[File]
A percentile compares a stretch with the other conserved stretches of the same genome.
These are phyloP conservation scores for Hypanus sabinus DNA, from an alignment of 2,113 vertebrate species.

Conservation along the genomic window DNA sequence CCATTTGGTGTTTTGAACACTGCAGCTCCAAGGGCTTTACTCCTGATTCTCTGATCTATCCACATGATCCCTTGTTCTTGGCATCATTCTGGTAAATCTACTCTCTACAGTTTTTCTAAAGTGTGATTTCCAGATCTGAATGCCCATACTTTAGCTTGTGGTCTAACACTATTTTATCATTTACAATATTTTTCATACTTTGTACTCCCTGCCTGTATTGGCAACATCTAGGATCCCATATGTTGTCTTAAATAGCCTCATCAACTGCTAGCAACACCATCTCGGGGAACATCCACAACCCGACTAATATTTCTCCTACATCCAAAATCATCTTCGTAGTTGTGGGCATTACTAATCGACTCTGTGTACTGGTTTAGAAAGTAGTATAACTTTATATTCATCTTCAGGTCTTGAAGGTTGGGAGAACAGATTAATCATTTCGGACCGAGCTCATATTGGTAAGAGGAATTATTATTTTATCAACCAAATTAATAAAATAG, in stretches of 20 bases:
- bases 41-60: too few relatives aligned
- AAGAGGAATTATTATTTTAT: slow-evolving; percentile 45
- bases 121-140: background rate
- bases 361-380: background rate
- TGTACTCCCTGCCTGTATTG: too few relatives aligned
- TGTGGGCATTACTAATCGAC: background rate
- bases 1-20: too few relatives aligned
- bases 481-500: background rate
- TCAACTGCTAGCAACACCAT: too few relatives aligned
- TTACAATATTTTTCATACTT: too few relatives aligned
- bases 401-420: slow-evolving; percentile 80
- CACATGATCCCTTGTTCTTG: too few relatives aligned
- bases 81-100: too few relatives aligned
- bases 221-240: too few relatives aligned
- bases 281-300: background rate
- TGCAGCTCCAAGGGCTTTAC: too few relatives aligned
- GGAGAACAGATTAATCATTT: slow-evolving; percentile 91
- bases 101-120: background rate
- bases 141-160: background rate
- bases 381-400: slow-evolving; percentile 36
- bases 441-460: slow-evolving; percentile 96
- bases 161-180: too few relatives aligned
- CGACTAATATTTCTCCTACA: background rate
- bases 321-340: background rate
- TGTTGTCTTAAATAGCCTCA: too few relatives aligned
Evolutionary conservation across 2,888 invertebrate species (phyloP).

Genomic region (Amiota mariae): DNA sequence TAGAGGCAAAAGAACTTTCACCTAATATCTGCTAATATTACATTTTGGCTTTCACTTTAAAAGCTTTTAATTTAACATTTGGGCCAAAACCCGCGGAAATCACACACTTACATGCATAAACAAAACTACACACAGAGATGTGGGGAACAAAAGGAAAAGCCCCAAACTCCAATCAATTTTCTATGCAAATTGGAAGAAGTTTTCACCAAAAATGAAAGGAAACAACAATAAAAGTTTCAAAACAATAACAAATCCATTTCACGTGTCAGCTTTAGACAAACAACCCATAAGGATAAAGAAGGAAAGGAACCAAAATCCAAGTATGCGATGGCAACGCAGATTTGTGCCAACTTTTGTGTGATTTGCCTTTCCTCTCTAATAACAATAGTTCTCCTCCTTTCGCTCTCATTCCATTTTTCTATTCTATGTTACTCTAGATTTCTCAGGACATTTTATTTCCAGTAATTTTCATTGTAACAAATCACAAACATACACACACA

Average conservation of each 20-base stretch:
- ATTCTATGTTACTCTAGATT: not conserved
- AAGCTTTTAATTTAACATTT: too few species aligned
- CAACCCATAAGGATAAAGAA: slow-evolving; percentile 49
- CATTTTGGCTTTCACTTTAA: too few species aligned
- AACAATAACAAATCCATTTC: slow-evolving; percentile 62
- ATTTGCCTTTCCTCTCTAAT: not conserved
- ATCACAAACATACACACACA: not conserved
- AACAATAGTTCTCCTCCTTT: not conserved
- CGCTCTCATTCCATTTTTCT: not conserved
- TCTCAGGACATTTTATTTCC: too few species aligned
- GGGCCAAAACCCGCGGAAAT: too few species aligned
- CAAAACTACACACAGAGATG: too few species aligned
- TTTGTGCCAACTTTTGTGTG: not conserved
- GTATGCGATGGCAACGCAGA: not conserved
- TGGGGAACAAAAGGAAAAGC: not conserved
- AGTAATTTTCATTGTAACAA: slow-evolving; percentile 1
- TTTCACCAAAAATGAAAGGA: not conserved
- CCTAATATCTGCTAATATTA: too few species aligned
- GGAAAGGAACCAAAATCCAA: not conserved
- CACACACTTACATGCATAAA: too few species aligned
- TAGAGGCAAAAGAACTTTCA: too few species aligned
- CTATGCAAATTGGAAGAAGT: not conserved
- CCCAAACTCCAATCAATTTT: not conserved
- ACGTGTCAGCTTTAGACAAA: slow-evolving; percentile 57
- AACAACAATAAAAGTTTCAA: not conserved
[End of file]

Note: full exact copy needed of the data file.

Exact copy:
A percentile compares a stretch with the other conserved stretches of the same genome.
These are phyloP conservation scores for Hypanus sabinus DNA, from an alignment of 2,113 vertebrate species.

Conservation along the genomic window DNA sequence CCATTTGGTGTTTTGAACACTGCAGCTCCAAGGGCTTTACTCCTGATTCTCTGATCTATCCACATGATCCCTTGTTCTTGGCATCATTCTGGTAAATCTACTCTCTACAGTTTTTCTAAAGTGTGATTTCCAGATCTGAATGCCCATACTTTAGCTTGTGGTCTAACACTATTTTATCATTTACAATATTTTTCATACTTTGTACTCCCTGCCTGTATTGGCAACATCTAGGATCCCATATGTTGTCTTAAATAGCCTCATCAACTGCTAGCAACACCATCTCGGGGAACATCCACAACCCGACTAATATTTCTCCTACATCCAAAATCATCTTCGTAGTTGTGGGCATTACTAATCGACTCTGTGTACTGGTTTAGAAAGTAGTATAACTTTATATTCATCTTCAGGTCTTGAAGGTTGGGAGAACAGATTAATCATTTCGGACCGAGCTCATATTGGTAAGAGGAATTATTATTTTATCAACCAAATTAATAAAATAG, in stretches of 20 bases:
- bases 41-60: too few relatives aligned
- AAGAGGAATTATTATTTTAT: slow-evolving; percentile 45
- bases 121-140: background rate
- bases 361-380: background rate
- TGTACTCCCTGCCTGTATTG: too few relatives aligned
- TGTGGGCATTACTAATCGAC: background rate
- bases 1-20: too few relatives aligned
- bases 481-500: background rate
- TCAACTGCTAGCAACACCAT: too few relatives aligned
- TTACAATATTTTTCATACTT: too few relatives aligned
- bases 401-420: slow-evolving; percentile 80
- CACATGATCCCTTGTTCTTG: too few relatives aligned
- bases 81-100: too few relatives aligned
- bases 221-240: too few relatives aligned
- bases 281-300: background rate
- TGCAGCTCCAAGGGCTTTAC: too few relatives aligned
- GGAGAACAGATTAATCATTT: slow-evolving; percentile 91
- bases 101-120: background rate
- bases 141-160: background rate
- bases 381-400: slow-evolving; percentile 36
- bases 441-460: slow-evolving; percentile 96
- bases 161-180: too few relatives aligned
- CGACTAATATTTCTCCTACA: background rate
- bases 321-340: background rate
- TGTTGTCTTAAATAGCCTCA: too few relatives aligned
Evolutionary conservation across 2,888 invertebrate species (phyloP).

Genomic region (Amiota mariae): DNA sequence TAGAGGCAAAAGAACTTTCACCTAATATCTGCTAATATTACATTTTGGCTTTCACTTTAAAAGCTTTTAATTTAACATTTGGGCCAAAACCCGCGGAAATCACACACTTACATGCATAAACAAAACTACACACAGAGATGTGGGGAACAAAAGGAAAAGCCCCAAACTCCAATCAATTTTCTATGCAAATTGGAAGAAGTTTTCACCAAAAATGAAAGGAAACAACAATAAAAGTTTCAAAACAATAACAAATCCATTTCACGTGTCAGCTTTAGACAAACAACCCATAAGGATAAAGAAGGAAAGGAACCAAAATCCAAGTATGCGATGGCAACGCAGATTTGTGCCAACTTTTGTGTGATTTGCCTTTCCTCTCTAATAACAATAGTTCTCCTCCTTTCGCTCTCATTCCATTTTTCTATTCTATGTTACTCTAGATTTCTCAGGACATTTTATTTCCAGTAATTTTCATTGTAACAAATCACAAACATACACACACA

Average conservation of each 20-base stretch:
- ATTCTATGTTACTCTAGATT: not conserved
- AAGCTTTTAATTTAACATTT: too few species aligned
- CAACCCATAAGGATAAAGAA: slow-evolving; percentile 49
- CATTTTGGCTTTCACTTTAA: too few species aligned
- AACAATAACAAATCCATTTC: slow-evolving; percentile 62
- ATTTGCCTTTCCTCTCTAAT: not conserved
- ATCACAAACATACACACACA: not conserved
- AACAATAGTTCTCCTCCTTT: not conserved
- CGCTCTCATTCCATTTTTCT: not conserved
- TCTCAGGACATTTTATTTCC: too few species aligned
- GGGCCAAAACCCGCGGAAAT: too few species aligned
- CAAAACTACACACAGAGATG: too few species aligned
- TTTGTGCCAACTTTTGTGTG: not conserved
- GTATGCGATGGCAACGCAGA: not conserved
- TGGGGAACAAAAGGAAAAGC: not conserved
- AGTAATTTTCATTGTAACAA: slow-evolving; percentile 1
- TTTCACCAAAAATGAAAGGA: not conserved
- CCTAATATCTGCTAATATTA: too few species aligned
- GGAAAGGAACCAAAATCCAA: not conserved
- CACACACTTACATGCATAAA: too few species aligned
- TAGAGGCAAAAGAACTTTCA: too few species aligned
- CTATGCAAATTGGAAGAAGT: not conserved
- CCCAAACTCCAATCAATTTT: not conserved
- ACGTGTCAGCTTTAGACAAA: slow-evolving; percentile 57
- AACAACAATAAAAGTTTCAA: not conserved